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Kaiyodo Knockoff Model Kit Figures

By Aaron Smith, Bob Schneider, & Mark Obert (2000)
All Kaiyodo images are © Kaiyodo

History & Comments

Group Image
Group Shot of all five Kaiyodo knockoffs

Early in 2000 a series of 5 non-poseable Godzilla figures appeared on a Japanese toy merchant website which for the purposes of this article will go unamed. These figures consisted of Godzilla 1954, 1962, 1964, Heisei Godzilla `89, and Burning Godzilla from 1995. They turned out to be cheap build-ups of older Kaiyodo model kits. The figures hail from China (as many knockoffs do) and come with the gold Godzilla sticker and are sometimes called "Toho-Toho Eiga" or "Toho Eiga" figures, but it is the general concensus that they are not authentic or licensed Godzilla toys. Often you can see where glue has oozed between the joints as it was assembled, an oversight in my opinion that an officially licensed Toho product would usually not possess.

Overall, though all five make for a nice cheap collection (I own the Burning Godzilla myself), potential buyers need to keep in mind these are knockoffs that could be bought for $10 a figure originally but which are seen on the Internet at inflated prices. But that is your judgement call. Below are reviews and detailed information on all five figures from collector Bob Schneider to help you in your decison.

Kaiyodo Knock Off Burning Godzilla

Toy representations of Godzilla in meltdown mode, as depicted in the 1995 film Godzilla vs. Destoroyah, have been among the hottest items on the want lists of many collectors. Sean Linkenback`s An Unauthorized Guide to Godzilla Collectibles lists an estimated value of $18 to $30 for Bandai`s 1995 VT4052 Burning Godzilla, but judging from current dealer sales and eBay auction bids, the price has since ballooned to over a hundred dollars. Limited edition renderings, like the VT4053 or 4073 models, are commanding even higher prices and becoming very difficult to find.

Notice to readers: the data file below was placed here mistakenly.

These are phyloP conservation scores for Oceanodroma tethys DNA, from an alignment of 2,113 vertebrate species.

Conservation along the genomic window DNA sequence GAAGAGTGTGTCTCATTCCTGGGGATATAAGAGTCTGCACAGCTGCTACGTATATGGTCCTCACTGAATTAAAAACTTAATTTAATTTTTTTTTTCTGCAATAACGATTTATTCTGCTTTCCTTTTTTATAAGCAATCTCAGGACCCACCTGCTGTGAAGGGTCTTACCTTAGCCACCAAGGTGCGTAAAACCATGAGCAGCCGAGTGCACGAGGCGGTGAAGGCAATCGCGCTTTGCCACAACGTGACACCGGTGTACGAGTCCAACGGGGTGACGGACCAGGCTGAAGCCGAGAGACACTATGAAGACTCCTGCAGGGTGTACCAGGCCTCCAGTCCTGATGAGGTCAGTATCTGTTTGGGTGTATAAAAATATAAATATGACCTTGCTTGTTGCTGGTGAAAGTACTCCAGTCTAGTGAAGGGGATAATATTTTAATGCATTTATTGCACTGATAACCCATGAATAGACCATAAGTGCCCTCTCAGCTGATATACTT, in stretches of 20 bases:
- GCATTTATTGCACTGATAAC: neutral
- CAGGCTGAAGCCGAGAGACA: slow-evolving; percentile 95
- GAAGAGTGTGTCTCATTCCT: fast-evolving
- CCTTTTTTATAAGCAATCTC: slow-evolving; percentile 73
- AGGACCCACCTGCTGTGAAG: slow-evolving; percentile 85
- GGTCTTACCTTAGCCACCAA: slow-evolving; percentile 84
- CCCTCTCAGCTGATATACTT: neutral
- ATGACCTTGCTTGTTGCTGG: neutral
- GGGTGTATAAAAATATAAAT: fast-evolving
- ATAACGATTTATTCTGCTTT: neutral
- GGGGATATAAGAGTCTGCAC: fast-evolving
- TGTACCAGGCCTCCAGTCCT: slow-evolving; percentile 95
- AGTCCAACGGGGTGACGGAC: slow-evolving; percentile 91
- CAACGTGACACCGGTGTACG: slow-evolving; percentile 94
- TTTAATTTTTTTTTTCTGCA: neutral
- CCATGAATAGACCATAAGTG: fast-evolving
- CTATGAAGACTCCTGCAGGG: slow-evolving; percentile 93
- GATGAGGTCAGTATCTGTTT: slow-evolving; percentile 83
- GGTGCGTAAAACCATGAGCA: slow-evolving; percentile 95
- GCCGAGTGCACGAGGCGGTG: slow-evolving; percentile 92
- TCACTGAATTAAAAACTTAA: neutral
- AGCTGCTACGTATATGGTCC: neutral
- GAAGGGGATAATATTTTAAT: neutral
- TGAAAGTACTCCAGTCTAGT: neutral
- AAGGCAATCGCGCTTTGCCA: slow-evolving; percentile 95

A recently introduced Burning Godzilla figure, produced by an unidentified manufacturer somewhere in Hong Kong, is a lower priced, widely available alternative to Bandai`s sought after models. The figure is one in a set of five that also includes 54,62, and Heisei Godzillas as well as what appears to be a mid 60s version in an unusual, "struggling" pose. I chose the Burning Godzilla since I`ve always wanted one for my collection but could never locate or afford one of the Bandais.

Burning Godzilla Comparison
Comparison of Kaiyodo Burning Godzilla (left)
and knockoff

Standing about 7 and a half inches tall, the figure is scaled about halfway between Bandai`s classic, standard sized figures and the recent Toho Kaiju (formerly Godzilla Island) series releases. The figure`s tail is almost 8 inches long, which seems to me a bit exaggerated compared to the height, though I must admit it makes for an impressive display. The sculpting is beautifully detailed and very much in the tradition of Bandai`s realistic renderings as opposed to, say, the more stylized look of many Marmit or M1 products. Unfortunately, the tail is the only movable part on the toy; the head, arms, and legs are all glued in position.

Unlike most figures produced by Bandai and other manufacturers, this toy appears to have been assembled from many parts, which suggests it may actually be a vinyl kit, not a figure at all, which has been pre-built and painted for resale. In fact, one sharp eyed list member recognized the toy as a copy of one of Kaiyodo`s recent soft vinyl kits. If the toy is a bootleg based on a Kaiyodo original, it`s an extremely accurate reproduction, with each separate dorsal plate molded in fine detail. Unfortunately, the assemblers failed to do justice to the design. On my copy, there are traces of excess glue around all the seams and one of the plates is crookedly positioned. Likewise, the paint job is at best mediocre, with uneven highlighting on the plates and slight paint runs in the open mouth, though the yellowish orange patches on Godzilla`s body look convincing. For some reason, the outermost row of ridges on either side of Godzilla`s back were painted white, which creates an annoying mismatch with the color scheme used on the central plates. There`s also no hint of the burning colors on the figure`s tail (again the ridges are plain white), which makes me suspect the tails may be painted in quantity then used interchangeably for all five of the figures in the series.